March 2012 Archives

Thursday March 29, 2012

More Employers Are Asking Hard Questions

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John was a well seasoned engineer looking for a new job. He entered the interview feeling confident that his resume was strong enough to land him the job. Then the interview began, and the panel's first question was: "Tell us about your most impressive contribution that you've made at your current company." John simply froze. He couldn't think of a good example in those few seconds and realized he'd lost the job by not being better prepared.

Expect Situational Questions

Questions.gifMore employers today, especially Fortune 500 companies, are using a difficult interview style of questions to weed out job candidates. My career counseling clients say these "behavioral" or "situational" questions are the hardest type to answer. If you are not ready for them, it's easy to make a fatal error.

The interviewer uses a probing style to ask questions seeking very specific examples of your actions in a work situation. These questions begin with these phrases: "Tell me about a time ...", or "Describe ...", or "Give me an example ..." The interviewer is looking for details of your past abilities and how you acted in a specific work situation. The correct answers offers specific details, a clear specific illustration of what the problem or situation was, where it took place and the RESULTS you personally achieved. The interviewer often then rates each response to determine how well you reacted to these situations in the past, as a way to predict your future performance with their company.

Here are several questions that my career counseling clients were recently asked in their job interviews:

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Tuesday March 27, 2012

ASA Reports Staffing Employment Up 18.3% Since Beginning of 2012

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According to the ASA Staffing Index, the March index is 89, February was 87. Since the beginning of 2012, temporary and contract employment has grown 18.3%, according to the index.

American Staffing Association.jpg

The ASA Staffing Index is reported nine days after each workweek, making it a virtual real-time measure of staffing employment trends. ASA research shows that staffing employment is a coincident economic indicator and leading employment indicator.

Wednesday March 21, 2012

Are Headhunters Calling You, Or Ignoring You?

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Ex-Recruiter Reveals Secrets to Gaining Headhunter's Attention

In my former life as a recruiter (also affectionately referred to as "headhunter"), I received hundreds of resumes a week from all parts of the country. The statement that a person's resume gets a 15-second read is not far from the truth. In fact, 15 seconds is a generous assumption. In reality, a resume must capture the recruiter's attention in the first five seconds to avoid the round file. Candidates can greatly improve their chance of catching the recruiter's attention by following three simple rules:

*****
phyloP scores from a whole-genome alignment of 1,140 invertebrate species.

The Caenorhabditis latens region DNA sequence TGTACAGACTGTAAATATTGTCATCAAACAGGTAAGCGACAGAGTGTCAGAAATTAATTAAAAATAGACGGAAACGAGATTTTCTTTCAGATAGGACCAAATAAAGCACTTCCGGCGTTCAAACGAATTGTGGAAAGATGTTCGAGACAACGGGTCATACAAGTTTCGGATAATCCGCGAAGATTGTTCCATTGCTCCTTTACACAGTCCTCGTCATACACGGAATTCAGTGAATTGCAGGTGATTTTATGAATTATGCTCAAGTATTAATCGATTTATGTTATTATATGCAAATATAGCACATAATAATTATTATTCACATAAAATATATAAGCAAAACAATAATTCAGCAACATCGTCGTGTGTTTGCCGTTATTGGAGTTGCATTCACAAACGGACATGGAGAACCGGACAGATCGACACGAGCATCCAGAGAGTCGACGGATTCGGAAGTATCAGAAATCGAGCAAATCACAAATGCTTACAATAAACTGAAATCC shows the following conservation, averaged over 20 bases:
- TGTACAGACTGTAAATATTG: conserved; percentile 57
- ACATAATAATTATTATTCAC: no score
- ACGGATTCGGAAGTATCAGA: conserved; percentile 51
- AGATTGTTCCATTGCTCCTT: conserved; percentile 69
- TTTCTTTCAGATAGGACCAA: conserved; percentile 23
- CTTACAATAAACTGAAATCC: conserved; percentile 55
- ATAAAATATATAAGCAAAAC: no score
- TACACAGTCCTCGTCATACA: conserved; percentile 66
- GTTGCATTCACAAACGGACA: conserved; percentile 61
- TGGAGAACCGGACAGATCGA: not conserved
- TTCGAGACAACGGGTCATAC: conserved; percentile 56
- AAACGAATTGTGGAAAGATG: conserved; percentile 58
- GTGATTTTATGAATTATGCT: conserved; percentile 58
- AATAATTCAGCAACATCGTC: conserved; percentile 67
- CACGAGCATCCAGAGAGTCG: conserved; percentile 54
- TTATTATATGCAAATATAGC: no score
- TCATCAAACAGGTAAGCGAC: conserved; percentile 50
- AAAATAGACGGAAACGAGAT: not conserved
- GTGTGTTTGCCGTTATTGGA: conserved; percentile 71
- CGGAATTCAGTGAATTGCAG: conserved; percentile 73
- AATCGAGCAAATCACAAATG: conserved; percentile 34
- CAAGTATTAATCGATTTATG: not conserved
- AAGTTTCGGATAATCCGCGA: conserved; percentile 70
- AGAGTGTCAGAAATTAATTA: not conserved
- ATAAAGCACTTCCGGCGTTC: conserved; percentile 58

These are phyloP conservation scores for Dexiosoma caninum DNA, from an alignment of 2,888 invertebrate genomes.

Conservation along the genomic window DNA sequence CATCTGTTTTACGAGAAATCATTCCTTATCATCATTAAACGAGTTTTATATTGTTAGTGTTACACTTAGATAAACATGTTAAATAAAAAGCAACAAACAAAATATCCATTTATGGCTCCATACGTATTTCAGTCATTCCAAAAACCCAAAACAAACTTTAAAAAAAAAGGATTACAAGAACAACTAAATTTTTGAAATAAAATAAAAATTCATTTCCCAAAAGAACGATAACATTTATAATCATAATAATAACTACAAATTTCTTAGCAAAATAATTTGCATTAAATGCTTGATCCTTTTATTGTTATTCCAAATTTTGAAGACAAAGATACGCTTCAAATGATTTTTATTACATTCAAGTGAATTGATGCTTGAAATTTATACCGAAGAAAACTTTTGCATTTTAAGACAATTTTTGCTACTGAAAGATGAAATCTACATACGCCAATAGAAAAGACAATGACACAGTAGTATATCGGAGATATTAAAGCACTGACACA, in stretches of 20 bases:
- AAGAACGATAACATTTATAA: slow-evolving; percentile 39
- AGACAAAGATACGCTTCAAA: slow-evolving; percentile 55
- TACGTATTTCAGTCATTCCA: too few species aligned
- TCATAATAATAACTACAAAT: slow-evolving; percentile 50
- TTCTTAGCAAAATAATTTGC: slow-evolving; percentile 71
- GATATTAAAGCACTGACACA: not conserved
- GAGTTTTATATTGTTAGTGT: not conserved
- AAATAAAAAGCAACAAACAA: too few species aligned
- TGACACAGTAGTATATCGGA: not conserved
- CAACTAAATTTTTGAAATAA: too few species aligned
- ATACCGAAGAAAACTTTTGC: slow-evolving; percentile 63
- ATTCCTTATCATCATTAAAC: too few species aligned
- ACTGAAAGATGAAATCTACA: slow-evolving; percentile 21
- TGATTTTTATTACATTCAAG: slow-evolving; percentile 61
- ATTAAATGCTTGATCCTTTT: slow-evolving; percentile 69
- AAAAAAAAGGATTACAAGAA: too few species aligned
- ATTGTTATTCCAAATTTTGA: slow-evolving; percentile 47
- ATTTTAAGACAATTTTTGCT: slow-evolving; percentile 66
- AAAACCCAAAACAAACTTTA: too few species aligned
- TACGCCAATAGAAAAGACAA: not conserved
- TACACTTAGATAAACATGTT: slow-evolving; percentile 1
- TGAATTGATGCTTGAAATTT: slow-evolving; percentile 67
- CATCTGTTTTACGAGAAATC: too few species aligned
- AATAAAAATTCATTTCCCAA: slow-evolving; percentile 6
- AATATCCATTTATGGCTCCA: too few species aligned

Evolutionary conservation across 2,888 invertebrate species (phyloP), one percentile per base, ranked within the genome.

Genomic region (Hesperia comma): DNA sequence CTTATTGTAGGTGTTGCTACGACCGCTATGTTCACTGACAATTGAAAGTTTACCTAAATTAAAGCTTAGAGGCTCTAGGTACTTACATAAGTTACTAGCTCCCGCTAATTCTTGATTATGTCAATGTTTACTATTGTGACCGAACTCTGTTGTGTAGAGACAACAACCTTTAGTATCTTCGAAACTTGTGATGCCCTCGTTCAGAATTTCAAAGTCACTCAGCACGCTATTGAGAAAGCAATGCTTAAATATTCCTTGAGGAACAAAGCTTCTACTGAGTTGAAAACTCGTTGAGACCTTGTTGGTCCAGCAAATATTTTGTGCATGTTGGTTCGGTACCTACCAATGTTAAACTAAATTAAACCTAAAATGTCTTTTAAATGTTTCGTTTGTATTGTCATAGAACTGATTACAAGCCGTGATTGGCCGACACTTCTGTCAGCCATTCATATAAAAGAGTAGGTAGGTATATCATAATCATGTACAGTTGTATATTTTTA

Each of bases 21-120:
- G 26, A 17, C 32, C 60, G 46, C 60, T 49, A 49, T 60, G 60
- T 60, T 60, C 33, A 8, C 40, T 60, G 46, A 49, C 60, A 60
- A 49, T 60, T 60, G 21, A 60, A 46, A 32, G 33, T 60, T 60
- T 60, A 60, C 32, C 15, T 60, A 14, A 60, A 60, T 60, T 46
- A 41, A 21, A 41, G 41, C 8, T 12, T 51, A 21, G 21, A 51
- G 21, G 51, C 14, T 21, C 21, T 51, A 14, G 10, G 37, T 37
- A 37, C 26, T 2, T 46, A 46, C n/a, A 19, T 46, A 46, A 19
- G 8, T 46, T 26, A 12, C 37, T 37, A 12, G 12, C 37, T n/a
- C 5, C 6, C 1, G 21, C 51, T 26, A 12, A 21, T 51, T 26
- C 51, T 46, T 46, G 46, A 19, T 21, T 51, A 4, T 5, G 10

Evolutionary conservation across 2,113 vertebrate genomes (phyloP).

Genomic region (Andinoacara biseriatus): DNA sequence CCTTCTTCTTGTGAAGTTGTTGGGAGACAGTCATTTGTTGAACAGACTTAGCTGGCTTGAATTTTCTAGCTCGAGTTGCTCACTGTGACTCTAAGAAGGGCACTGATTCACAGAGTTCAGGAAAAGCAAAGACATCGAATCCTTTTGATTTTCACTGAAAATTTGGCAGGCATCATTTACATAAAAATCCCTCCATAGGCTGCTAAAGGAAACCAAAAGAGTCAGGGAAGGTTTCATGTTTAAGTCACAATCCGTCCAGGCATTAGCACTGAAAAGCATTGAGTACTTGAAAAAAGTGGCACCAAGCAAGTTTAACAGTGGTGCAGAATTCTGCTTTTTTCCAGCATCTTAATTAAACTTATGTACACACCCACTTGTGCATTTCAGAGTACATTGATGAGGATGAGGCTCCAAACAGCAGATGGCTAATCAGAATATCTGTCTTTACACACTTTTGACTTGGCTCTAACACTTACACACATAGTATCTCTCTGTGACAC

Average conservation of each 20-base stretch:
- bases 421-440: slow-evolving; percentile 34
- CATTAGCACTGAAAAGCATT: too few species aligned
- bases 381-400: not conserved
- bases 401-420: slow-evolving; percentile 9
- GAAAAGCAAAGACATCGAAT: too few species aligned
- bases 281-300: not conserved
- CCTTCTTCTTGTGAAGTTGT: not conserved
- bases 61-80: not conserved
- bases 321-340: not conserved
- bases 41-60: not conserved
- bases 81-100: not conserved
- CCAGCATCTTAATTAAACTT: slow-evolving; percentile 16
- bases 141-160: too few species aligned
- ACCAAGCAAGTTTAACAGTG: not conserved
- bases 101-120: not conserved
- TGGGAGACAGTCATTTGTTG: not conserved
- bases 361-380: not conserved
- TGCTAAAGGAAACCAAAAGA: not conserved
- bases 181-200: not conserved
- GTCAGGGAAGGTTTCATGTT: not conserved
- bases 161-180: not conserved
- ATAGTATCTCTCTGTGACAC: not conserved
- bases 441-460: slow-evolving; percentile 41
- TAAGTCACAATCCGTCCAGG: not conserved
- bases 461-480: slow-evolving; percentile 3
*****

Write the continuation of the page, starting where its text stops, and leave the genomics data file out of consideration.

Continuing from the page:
1. Use the correct format
  2. Include plenty of quantifiable accomplishments
  3. Sprinkle liberally with appropriate keywords.

The first rule, use of correct format, is crucial. There is one, and only one, proper resume format for recruiters -- chronological. Recruiters do not have time or patience to figure out the complexities of a functional resume. To recruiters, time is money. A second danger of using a functional resume is that recruiters automatically assume the candidate is attempting to hide something. This assumption is universal. No job-seeker on earth can hide unpleasant facts within a functional resume. Recruiters are trained from the start to pick up on any possible "red flags" that identify the job seeker as an undesirable candidate.

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Tuesday March 6, 2012

Settling Split Disputes

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Simple Rules for Candidate Ownership

Every candidate we bring to light or enter into our tracking system is like a little piece of a dream: a new and exciting job for the individual; a problem solved for the employer; and - just maybe - a bigger paycheck for the recruiter.

Unfortunately, whenever placement fees are split, even the most well-meaning staffing firms can get sideways with their recruiters over who gets credit for what. That's not to say there's a conspiracy afoot to short the recruiters or play favorites. It's just that whenever money's on the table, the issue of how it's divvied up can get confusing and emotional.

If you've ever had to fight a fellow recruiter for what you felt was rightfully yours - or played King Solomon with a $25,000 baby - you know firsthand how fleeting the sweetness of victory, compared to the enduring bitterness of defeat.

Property Rights for Recruiters

Luckily, there's a simple way to minimize split-placement disputes - and settle more equitably - those that cross your desk. By setting up rules that are fair and enforceable, you can turn a fractious, suspicious environment into one that's more positive and productive.

The first step is to set up a policy regarding the terms of ownership. For anyone not familiar with the lingo, "ownership" simply refers to which recruiter is tagged to a specific candidate, usually for the purpose of earning a commission when the candidate is placed. Here are three simple guidelines:

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